Children with SO represent a growing subgroup of children with an increased risk for significant morbidity. As part of a broader effort of the American Academy of Pediatrics Institute for Healthy Childhood Weight and the Children’s Hospital Association Expert Exchange, this analysis was conducted to better characterize young children with SO and factors associated with the development of SO in early childhood by using a nationally representative data set. In the Early Childhood Longitudinal Study Birth Cohort, Flores and Lin15 found that greater odds of SO were associated with Hispanic race, preschool attendance, and food frequency questions such as number of sugary beverages per week. With our findings, we highlight multiple social determinants and excessive screen time, in particular, as key factors associated with increased odds of SO in this population.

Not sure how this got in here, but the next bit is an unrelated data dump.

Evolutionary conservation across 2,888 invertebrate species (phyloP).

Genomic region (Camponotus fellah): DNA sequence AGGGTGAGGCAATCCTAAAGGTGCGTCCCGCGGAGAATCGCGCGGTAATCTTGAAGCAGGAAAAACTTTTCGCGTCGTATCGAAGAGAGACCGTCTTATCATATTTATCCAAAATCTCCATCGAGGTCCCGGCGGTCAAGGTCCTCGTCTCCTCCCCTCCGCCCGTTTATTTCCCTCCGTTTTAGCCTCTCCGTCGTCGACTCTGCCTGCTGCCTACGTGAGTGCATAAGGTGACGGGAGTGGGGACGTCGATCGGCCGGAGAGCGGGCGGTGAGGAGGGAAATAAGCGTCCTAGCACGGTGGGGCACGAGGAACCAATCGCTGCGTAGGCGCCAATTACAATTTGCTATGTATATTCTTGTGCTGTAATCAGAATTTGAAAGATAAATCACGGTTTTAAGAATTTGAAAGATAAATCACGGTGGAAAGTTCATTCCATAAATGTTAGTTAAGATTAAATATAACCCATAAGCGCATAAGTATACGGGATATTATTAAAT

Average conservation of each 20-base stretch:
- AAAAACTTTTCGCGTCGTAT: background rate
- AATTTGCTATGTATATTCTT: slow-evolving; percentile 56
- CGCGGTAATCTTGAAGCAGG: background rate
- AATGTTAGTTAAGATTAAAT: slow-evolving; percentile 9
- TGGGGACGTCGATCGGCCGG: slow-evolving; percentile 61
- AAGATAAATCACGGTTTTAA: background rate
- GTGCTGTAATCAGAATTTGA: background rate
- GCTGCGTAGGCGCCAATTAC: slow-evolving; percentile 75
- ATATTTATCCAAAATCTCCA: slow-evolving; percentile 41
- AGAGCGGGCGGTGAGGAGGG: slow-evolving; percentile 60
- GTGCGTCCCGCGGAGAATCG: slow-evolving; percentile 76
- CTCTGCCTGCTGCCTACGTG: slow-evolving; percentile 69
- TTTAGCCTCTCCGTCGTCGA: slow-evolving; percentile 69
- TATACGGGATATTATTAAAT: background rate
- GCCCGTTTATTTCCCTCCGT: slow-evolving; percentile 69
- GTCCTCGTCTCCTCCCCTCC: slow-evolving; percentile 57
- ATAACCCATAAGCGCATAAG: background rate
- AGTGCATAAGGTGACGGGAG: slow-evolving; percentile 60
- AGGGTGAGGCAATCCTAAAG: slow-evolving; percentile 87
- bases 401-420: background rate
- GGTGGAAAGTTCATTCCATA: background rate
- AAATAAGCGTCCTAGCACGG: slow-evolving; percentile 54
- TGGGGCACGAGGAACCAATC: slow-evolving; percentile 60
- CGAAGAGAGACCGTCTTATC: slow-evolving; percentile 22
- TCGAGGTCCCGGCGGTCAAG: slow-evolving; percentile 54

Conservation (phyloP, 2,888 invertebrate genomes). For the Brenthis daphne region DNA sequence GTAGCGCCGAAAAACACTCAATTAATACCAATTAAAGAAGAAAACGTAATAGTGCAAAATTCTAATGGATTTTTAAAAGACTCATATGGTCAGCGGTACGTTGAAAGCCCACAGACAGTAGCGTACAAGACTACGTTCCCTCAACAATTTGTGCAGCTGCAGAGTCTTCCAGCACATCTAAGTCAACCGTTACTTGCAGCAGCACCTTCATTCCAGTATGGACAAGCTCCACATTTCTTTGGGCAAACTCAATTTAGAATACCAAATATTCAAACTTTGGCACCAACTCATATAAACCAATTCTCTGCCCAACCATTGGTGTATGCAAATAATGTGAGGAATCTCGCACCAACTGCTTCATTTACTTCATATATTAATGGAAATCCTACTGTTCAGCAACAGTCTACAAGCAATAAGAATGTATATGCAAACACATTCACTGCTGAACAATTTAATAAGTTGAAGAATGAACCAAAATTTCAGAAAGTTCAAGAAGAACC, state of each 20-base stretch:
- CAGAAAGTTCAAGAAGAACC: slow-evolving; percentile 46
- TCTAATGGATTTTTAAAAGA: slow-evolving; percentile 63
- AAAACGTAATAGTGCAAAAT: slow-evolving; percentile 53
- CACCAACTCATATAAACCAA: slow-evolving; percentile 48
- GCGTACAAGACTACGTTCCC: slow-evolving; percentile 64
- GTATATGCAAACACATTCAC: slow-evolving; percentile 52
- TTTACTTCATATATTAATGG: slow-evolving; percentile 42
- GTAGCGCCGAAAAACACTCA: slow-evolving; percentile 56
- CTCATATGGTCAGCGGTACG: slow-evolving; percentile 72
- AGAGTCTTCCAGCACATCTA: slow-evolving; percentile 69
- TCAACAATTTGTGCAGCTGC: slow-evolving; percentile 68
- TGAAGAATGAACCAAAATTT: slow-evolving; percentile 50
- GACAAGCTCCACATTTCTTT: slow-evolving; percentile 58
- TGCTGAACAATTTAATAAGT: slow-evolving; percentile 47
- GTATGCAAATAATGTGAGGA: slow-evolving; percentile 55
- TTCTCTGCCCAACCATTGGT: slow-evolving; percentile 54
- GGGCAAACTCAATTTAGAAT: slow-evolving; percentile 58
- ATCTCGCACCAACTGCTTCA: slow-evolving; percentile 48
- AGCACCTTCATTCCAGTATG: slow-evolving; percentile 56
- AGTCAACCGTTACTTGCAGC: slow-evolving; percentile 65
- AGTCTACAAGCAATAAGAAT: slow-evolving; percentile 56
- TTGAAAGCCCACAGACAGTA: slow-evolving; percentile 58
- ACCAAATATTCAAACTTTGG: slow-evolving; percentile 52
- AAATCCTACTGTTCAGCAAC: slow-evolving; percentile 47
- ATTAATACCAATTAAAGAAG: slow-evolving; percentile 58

These results reveal that, regardless of weight status, more than half of 2- to 5-year-olds in the United States surpass current guidelines to limit screen time to 2 hours per day.10,11 Among preschool-aged children with SO, screen time use is even more abundant, with more than two-thirds exceeding the recommended 2-hour limit and more than one-quarter reporting screen time use beyond 4 hours per day. The authors are unaware of previous studies in which associations between SO and screen time in this demographic are described; however, results are mixed when comparing previous NHANES literature in which associations of physical and sedentary activity with adiposity in children of a wider age range are described. Using the NHANES 2001–2004, Anderson et al16 found that children 4 to 11 years with obesity had increased odds of elevated screen time and low physical activity. In the NHANES 1999–2006, Fulton et al9 did not find increased odds of OW or obesity (BMI >85th percentile) among 2- to 5-year-olds with elevated screen time but did find increased odds among 6- to 15-year-old girls and 12- to 15-year-old boys. Our data reveal a strong dose-response relationship between screen time and obesity or SO.